Will anyone follow this route to low emission, low cost farming?

Ammonia fertiliser plays a crucial role in producing the food we need. Image credit: Allen (roadsidepictures) used via Flickr Creative Commons licence.

Ammonia fertiliser plays a crucial role in producing the food we need. Image credit: Allen (roadsidepictures) used via Flickr Creative Commons licence.

Can we make sure we make the most of the promising ideas people come up with to restrain and adapt to the changes we’re making to the climate? I’ve been considering this question thanks to a recent invention seeking to help cut increasing greenhouse gas emissions that arise from feeding the world’s growing population. Stuart Licht’s team at George Washington University in Washington, DC, has worked out how to make a key component of fertiliser – ammonia – that could eliminate emissions and minimise cost. In fact it’s an extension of a method that Stuart told me can also produce zero carbon cement, iron, bleach, magnesium, and capture CO2 directly from the atmosphere. So when will we see this amazing approach in use? I can’t tell you that – because Stuart has no plans to commercialise it.

I became aware of the new ammonia production system when Chemistry World asked me to cover it for them. Ammonia is a simple molecule, comprising only two elements, hydrogen and nitrogen. Humans have been using it in fertiliser since at least the early 19th century, when it was mined, both in mineral form and as bird guano, for delivery to farmers. That was necessary because although nitrogen is hugely abundant – it makes up four-fifths of Earth’s atmosphere – it’s equally as unreactive. Chemists often replace the air above the reactions in their flasks with pure nitrogen when they’re worried that oxygen will affect their results. That stability meant synthetic ammonia was at first elusive.

But in the early 20th century Fritz Haber and Carl Bosch found a way to overcome nitrogen’s reluctance to react. They could take nitrogen from the air, and bring it together with hydrogen gas in the presence of an osmium catalyst at very high pressures and temperatures. During the First World War ammonia’s other main application – as a basis for explosives – saw that ramped up to industrial scale. The Haber-Bosch process has provided fertilisers that have been crucial in feeding Earth’s growing population since then. But it comes with a downside: it requires huge amounts of energy – 2% of the entire world’s consumption – whose generation usually releases the greenhouse gas CO2. Read the rest of this entry »

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Heavier people mean weightier vehicle emissions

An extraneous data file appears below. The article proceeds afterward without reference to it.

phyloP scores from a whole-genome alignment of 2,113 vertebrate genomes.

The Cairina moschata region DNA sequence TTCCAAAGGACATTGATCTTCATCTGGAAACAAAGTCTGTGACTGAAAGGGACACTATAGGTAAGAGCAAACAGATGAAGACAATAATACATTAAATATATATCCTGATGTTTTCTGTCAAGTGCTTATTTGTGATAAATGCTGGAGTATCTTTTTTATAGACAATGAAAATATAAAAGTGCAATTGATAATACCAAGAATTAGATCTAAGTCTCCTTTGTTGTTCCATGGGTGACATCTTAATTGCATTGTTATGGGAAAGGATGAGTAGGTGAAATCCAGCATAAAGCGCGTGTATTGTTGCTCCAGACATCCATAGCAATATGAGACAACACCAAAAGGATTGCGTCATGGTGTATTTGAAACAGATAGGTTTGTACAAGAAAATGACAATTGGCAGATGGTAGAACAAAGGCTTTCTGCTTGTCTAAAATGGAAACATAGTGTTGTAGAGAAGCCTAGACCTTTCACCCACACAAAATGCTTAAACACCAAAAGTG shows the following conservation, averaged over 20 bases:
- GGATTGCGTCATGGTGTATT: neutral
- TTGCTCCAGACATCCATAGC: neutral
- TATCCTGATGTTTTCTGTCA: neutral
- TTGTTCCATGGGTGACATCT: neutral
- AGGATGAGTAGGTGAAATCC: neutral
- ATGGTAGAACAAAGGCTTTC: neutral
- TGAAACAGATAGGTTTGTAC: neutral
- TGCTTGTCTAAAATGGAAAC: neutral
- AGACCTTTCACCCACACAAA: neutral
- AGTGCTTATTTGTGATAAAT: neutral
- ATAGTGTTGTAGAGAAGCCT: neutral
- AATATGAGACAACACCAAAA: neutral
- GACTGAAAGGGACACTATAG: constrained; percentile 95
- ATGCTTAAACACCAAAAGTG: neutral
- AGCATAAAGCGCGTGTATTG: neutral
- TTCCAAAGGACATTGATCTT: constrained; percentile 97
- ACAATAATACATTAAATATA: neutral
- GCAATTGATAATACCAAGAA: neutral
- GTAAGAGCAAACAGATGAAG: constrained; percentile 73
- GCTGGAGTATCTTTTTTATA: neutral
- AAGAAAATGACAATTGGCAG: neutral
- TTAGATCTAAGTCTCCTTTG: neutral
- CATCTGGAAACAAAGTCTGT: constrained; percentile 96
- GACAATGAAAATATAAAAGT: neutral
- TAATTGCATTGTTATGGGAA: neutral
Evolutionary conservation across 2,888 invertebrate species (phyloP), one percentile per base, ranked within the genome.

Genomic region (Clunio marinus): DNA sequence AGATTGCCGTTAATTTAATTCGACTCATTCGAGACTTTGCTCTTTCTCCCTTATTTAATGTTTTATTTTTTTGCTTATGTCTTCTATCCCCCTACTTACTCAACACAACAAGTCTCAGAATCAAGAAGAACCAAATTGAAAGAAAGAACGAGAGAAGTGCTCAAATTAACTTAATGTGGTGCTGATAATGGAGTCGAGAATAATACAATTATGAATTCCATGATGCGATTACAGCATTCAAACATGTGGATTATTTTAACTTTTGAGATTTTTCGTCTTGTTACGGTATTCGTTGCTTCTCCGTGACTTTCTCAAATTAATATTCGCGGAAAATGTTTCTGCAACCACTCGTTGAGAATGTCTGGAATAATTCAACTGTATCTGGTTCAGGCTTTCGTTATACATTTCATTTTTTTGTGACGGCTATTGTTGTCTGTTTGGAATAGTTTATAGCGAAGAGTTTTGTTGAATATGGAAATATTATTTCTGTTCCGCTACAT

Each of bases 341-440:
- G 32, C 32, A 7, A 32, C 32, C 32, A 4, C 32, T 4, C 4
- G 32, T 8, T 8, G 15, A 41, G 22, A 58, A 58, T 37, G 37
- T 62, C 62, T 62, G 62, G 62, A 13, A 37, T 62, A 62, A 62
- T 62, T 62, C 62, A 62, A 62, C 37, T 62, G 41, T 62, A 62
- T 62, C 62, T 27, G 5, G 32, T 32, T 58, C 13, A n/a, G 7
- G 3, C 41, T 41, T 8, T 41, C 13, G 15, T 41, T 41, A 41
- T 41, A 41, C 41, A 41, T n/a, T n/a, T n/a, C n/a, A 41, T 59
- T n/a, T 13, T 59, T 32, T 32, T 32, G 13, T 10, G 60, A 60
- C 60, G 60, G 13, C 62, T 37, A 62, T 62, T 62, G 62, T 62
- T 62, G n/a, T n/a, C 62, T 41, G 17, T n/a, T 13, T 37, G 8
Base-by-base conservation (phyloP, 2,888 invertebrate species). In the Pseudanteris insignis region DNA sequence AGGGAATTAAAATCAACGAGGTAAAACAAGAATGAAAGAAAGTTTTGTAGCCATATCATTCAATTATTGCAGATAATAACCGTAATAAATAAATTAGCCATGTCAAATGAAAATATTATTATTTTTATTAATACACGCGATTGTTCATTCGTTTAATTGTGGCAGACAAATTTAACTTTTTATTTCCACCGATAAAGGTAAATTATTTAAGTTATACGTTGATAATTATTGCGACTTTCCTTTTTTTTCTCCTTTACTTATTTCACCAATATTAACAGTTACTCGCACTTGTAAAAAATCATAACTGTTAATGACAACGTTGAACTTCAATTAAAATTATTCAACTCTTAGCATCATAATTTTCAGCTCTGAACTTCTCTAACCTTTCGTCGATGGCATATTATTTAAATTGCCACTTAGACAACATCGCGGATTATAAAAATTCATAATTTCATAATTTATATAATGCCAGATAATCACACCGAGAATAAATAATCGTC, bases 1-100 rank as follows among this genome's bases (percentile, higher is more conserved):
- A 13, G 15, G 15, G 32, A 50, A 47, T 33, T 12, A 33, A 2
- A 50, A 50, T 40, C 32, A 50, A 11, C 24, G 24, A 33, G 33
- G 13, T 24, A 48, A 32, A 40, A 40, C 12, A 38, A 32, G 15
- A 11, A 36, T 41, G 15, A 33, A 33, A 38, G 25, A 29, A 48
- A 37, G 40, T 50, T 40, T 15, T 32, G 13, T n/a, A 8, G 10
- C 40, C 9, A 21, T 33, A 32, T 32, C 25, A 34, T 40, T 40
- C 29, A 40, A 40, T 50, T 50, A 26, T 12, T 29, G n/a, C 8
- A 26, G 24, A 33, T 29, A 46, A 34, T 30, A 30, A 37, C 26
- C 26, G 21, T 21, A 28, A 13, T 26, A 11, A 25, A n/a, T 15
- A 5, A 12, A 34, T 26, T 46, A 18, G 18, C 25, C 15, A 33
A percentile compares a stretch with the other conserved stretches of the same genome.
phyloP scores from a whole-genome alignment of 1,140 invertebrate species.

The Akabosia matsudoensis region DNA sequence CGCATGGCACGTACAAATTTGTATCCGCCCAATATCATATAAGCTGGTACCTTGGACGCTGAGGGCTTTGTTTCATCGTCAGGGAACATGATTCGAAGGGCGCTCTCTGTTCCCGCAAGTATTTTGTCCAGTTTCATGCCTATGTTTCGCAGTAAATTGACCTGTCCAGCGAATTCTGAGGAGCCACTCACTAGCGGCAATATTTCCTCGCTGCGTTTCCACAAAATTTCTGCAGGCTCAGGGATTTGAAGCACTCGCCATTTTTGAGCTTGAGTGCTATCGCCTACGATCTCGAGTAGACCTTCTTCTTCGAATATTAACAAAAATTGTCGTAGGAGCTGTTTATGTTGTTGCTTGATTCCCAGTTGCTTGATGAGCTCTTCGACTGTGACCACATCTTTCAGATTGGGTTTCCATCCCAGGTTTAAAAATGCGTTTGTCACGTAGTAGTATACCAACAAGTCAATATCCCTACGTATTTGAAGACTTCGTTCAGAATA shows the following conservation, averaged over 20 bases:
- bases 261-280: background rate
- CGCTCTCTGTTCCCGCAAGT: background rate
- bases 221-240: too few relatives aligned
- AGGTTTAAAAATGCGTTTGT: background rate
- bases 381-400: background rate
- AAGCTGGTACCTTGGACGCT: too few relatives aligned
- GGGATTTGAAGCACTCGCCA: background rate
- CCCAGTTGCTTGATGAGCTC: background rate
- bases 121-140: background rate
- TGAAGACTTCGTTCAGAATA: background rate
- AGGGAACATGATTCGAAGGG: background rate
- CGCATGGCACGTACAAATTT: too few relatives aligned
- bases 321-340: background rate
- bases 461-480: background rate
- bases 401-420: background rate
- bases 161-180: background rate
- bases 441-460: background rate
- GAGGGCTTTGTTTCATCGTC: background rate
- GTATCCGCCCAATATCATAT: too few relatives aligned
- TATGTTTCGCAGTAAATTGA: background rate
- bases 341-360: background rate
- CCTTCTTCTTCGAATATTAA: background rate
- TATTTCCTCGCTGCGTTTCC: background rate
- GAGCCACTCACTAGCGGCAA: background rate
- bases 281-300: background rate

Between 1970 and 2010 the average weight across all overweight and obese American men and women increased approximately 5 kg and 6 kg, respectively, and that has added to the fuel needed to transport them, and greenhouse gas emissions in turn. Image copyright Neil Hester, used unaltered via <a href="https://creativecommons.org/licenses/by-nc/2.0/">Flickr Creative Commons license</a>.

Between 1970 and 2010 the average weight across all overweight and obese American men and women increased approximately 5 kg and 6 kg, respectively, and that has added to the fuel needed to transport them, and greenhouse gas emissions in turn. Image copyright Neil Hester, used unaltered via Flickr Creative Commons license.

In case we needed any reasons other than health to watch our weight, a team at Carnegie Mellon University in Pittsburgh, Pennsylvania, has found some. Michelle Tom and her co-workers have looked at how our extra weight adds to the cost and carbon footprint of transport in the US. From 1970 to 2010, the extra fuel needed to carry overweight passengers’ ‘excess weight’ cost $103 billion in total. That in turn created extra greenhouse gas emissions over the 40-year period equivalent to half a billion tonnes of CO2. “Obesity is not just a public health issue, but also has implications for natural resource use and environmental degradation,” Michelle told me.

Weight is important in vehicle fuel use, with developing lighter cars playing a key role in recent efforts to make them more efficient. Working with PhD supervisor Chris Hendrickson, Michelle is studying the strain our heavier societies put on our resources, and therefore tackled the fuel burden from extra weight. “There have been headlines about the health issues associated with people being overweight and obese, but there has been very little analysis of what this means in terms of things like fuel use and calorie intake,” Chris noted.

Michelle pulled together data for personal vehicles, public transport and aircraft, including how many there are, how full they are, and how much fuel they’ve used. And thanks to efforts made to lighten vehicles, she also had access to good information on how weight affects fuel consumption. She could bring this together with records of the US population, how many of them drive, and how much they exceed the highest ‘normal’ body mass index. Combining all this with data on vehicle greenhouse gas emissions and fuel costs meant Michelle could calculate how heavy the impact of heavier people has been. Read the rest of this entry »

IPCC: Millions of words on climate change are not enough

The latest IPCC report has highlighted that it's dead certain that the world has warmed, and that it's extremely likely that humans are the main cause. Credit: IPCC